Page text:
Friday 19 June 2009

Ryan Commission

The interesting thing about the Ryan Commission’s disclosures on child abuse is not the outrage - well merited – but the shock proclaimed by so many people from President McAleese to the Archbishop of Dublin, Dr. Martin.
Were they truly living in the same country that I grew up in? My surprise is that only 1700 people testified about their mistreatment in the various institutions. I can only surmise that many chose not to reopen old wounds.
How can anyone who attended Irish primary schools up to the mid 1970’s ever forget the rampant debilitating corporal punishment? To believe that such abuse was not taken to a higher level behind the cloistered walls of industrial schools, reformatories and orphanages is surely disingenuous.
Perhaps one should exempt President McAleese, raised in the North of Ireland where Stormont, for all its faults, apparently did not tolerate this level of physical and sexual abuse. Unfortunately, this cannot be said for the Republic where successive governments ceded control of most schools to the Catholic Church.
That being said the current brush of retribution is too heavily tarred, what with everyone and their mother now scurrying for the higher ground of inflated shock and moral indignation. I was educated by the Christian Brothers for ten years and though I did encounter the occasional termagant, for the most part they were decent, humane men who did their best to impart a sound education under difficult circumstances.
Most of the sadistic beatings that I personally witnessed were meted out by young lay primary teachers, trained and certified by the Department of Education whose roving inspectors, at the least, tolerated extreme corporal punishment. Almost every teacher possessed a “leather” – a thick supple strap designed to raise blisters on juvenile hands; yet even that instrument of torture was preferable to the ubiquitous 36” wooden ruler, with which I once saw a boy’s head “split.”
Of course, there were many fine lay teachers too, compassionate men who gave their all to the students. The brutalization I speak of, incidentally, was not in general doled out for disciplinary problems but for failure to memorize facts and figures. Children with dyslexia, or what we now call attention deficit disorder, were particular targets.
The fact is we are all responsible for what went on in the few perverted reformatories and industrial schools, for as a society we chose to tolerate extreme and unwarranted corporate punishment while ignoring the rumors of abuse that periodically circulated regarding certain institutions.
But could you blame us? These industrial schools and orphanages were under the domain of the all powerful Church and we had been brought up to unequivocally obey its dictates, as had politicians, teachers, officials of the Department of Education and the clergy themselves.
The bishops issued edicts from their “palaces,” and for the most part individual priests like my uncle, a Columban Father, were foot soldiers who danced to their tune.
The bishop set the tone for his dioceses. Some were good and wise men, but their cardinal dictate was that Holy Mother Church be proved infallible and spared any scandal. Predators were discreetly transferred, rarely disciplined and never exposed.
In the end modernity caught up with Ireland, courageous people finally spoke out, and the clerical sex abuse scandals of the last twenty years were uncovered. People may have been shocked at the sheer extent of cover-up and criminal Episcopal negligence, but the truth is that this conduct was an open sore that could have been viewed at any time, if the blinkers had been lifted.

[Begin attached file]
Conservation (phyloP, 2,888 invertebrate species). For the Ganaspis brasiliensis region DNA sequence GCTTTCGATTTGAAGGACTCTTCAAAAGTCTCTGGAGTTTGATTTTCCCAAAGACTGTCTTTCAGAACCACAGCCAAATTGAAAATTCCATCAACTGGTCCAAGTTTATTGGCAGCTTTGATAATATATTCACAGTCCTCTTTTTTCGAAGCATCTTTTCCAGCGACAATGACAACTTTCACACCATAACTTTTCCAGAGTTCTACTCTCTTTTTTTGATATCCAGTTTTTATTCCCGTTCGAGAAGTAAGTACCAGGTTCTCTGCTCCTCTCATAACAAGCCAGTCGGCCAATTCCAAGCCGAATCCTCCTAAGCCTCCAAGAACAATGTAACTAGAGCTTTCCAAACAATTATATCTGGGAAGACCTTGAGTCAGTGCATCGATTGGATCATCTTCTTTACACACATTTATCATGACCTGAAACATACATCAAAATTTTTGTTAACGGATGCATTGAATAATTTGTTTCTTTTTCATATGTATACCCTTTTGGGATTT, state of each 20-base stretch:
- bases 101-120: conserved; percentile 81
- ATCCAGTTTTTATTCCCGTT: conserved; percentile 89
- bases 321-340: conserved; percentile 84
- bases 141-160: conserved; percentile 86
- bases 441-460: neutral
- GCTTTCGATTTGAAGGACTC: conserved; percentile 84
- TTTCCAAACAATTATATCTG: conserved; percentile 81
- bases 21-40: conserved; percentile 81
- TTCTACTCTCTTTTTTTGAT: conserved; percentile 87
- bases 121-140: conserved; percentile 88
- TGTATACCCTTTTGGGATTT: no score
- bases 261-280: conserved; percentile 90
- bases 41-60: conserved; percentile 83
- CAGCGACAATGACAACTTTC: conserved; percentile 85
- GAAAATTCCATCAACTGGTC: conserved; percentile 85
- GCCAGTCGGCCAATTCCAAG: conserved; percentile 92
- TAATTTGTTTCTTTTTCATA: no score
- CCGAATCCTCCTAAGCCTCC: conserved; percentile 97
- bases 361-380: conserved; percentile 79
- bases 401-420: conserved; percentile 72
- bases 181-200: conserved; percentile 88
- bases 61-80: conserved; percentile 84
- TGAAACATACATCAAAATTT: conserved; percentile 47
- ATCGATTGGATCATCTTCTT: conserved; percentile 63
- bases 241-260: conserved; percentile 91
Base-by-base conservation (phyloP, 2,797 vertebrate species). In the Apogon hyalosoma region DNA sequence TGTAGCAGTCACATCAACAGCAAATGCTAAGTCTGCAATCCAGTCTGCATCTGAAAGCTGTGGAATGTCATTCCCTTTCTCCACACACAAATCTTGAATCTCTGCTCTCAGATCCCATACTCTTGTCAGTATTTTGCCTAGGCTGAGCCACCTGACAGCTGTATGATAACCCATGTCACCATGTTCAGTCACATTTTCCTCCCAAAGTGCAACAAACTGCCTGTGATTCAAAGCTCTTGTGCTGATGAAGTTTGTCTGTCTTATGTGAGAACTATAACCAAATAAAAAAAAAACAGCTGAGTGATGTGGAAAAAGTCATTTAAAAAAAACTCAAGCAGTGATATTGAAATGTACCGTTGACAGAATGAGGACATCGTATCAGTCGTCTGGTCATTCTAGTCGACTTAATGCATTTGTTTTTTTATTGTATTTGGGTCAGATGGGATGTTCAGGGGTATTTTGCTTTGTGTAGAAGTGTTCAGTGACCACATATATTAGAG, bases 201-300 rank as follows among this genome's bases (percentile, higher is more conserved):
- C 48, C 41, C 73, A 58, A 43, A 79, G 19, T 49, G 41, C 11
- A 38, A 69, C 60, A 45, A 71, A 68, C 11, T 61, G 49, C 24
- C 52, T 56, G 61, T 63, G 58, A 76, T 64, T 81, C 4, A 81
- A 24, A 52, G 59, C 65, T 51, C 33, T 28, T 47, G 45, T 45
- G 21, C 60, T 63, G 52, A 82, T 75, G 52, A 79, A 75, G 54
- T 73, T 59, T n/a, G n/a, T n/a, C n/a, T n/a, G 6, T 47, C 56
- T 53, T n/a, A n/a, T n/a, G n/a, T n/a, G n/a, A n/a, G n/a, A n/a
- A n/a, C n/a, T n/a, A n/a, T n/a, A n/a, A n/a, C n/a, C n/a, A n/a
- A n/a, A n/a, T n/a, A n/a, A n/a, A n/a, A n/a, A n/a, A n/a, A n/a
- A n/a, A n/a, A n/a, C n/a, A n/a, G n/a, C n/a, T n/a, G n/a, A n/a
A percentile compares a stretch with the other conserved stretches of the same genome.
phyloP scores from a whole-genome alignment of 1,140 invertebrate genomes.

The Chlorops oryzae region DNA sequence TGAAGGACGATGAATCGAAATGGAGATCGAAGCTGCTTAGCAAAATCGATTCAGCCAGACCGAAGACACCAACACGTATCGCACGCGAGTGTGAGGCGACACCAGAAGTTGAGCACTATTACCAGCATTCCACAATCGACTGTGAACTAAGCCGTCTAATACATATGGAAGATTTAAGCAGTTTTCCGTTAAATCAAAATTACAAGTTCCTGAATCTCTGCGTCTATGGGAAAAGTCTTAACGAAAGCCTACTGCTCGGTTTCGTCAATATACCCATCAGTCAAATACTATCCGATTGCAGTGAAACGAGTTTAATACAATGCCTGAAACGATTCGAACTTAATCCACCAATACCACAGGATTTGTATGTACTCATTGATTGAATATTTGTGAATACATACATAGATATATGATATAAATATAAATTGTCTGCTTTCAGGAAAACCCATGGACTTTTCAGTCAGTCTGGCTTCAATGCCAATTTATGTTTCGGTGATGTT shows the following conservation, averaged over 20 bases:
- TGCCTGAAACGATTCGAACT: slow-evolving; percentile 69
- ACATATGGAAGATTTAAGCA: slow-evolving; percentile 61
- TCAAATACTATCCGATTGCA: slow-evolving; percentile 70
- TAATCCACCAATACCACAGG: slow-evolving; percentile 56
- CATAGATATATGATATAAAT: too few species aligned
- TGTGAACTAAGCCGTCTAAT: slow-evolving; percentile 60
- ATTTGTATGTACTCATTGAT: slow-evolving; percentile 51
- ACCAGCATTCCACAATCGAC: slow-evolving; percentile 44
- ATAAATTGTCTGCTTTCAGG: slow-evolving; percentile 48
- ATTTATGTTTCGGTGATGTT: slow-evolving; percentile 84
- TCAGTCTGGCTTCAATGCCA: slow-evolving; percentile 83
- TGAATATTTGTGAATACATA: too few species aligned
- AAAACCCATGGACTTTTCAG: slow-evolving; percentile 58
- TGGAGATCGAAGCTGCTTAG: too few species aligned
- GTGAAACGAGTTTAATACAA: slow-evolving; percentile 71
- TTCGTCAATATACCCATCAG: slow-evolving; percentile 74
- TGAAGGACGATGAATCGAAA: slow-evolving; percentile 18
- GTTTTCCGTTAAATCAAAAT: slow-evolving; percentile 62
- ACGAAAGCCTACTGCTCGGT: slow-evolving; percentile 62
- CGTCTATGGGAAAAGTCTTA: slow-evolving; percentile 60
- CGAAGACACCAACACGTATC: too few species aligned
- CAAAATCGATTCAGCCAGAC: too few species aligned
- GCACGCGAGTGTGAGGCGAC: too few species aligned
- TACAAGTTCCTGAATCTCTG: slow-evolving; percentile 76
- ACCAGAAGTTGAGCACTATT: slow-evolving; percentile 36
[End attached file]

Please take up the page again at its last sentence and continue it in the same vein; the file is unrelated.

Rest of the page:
The damage is horrendous, beyond all rationale, and unfortunately it can never be undone. Yet, let’s not throw the baby out with the bathwater. I’ve known many priests, nuns and brothers, who have sacrificed much and done wonders for the world. In this rush to “shocked” judgment, it would be the cruelest blow if these outstanding people were to be tarred by the same brush as the small minority of termagants and perverts.
I, for one, received a sound education from the Christian Brothers, and good counsel in tough times from many the priest, brother and sister. In their time of trouble we should take care to look out for them, for they were there for us when we had sore need of them.

Thursday 11 June 2009

The Five Points

“Do you remember back in the Five Points
When the fire was in the air
The streets were hot as the hob of hell
The bodies was everywhere
Old Johnny jumped up on a burnin’ plank
And roared out to the sky
I didn’t come here to America to give up the ghost and die…”

The Five Points was the original melting pot – the first claw grip on the new world for many Irish immigrants. Already a force in downtown Manhattan by the 1830’s, they poured into its dismal streets during the years of the Great Hunger.
Set in the heart of the “Ould Sixth Ward,” the Five Points got its name from a confluence of three streets and five corners. You can even stand on the exact site at the intersection of Worth and Baxter but it would be hard to summon up the old throbbing vitality of life, for most of its seedy lanes and alleys are now covered by the courthouses of Foley Square and Chinatown’s Columbus Park.
But the spirit and influence of the Five Points live on. One could argue that the area spawned the election of our first black president, for it was in the Five Points that the newly arrived Irish cohabited with the entrenched African-American population - the first voluntary large-scale racial integration in American history.
Common law marriages between Africans and Irish were far from a rarity in the Points. This, allied with the general squalor, alcoholism and poverty greatly appalled Charles Dickens on his visit to the “world’s most dangerous slum.”
The great novelist and reformer, however, was enchanted by the music and dancing that he encountered in Pete William’s saloon where he witnessed the precursor of tap dancing as Irish jiggers competed with African shufflers. In fact, Master Juba, the first internationally recognized tap-dancer honed his chops in the Points during “challenge dances” with Irish John Diamond. Eventually, each man would receive the astronomical fee of $500 for their contests at the nearby Bowery and Chatham Theatres.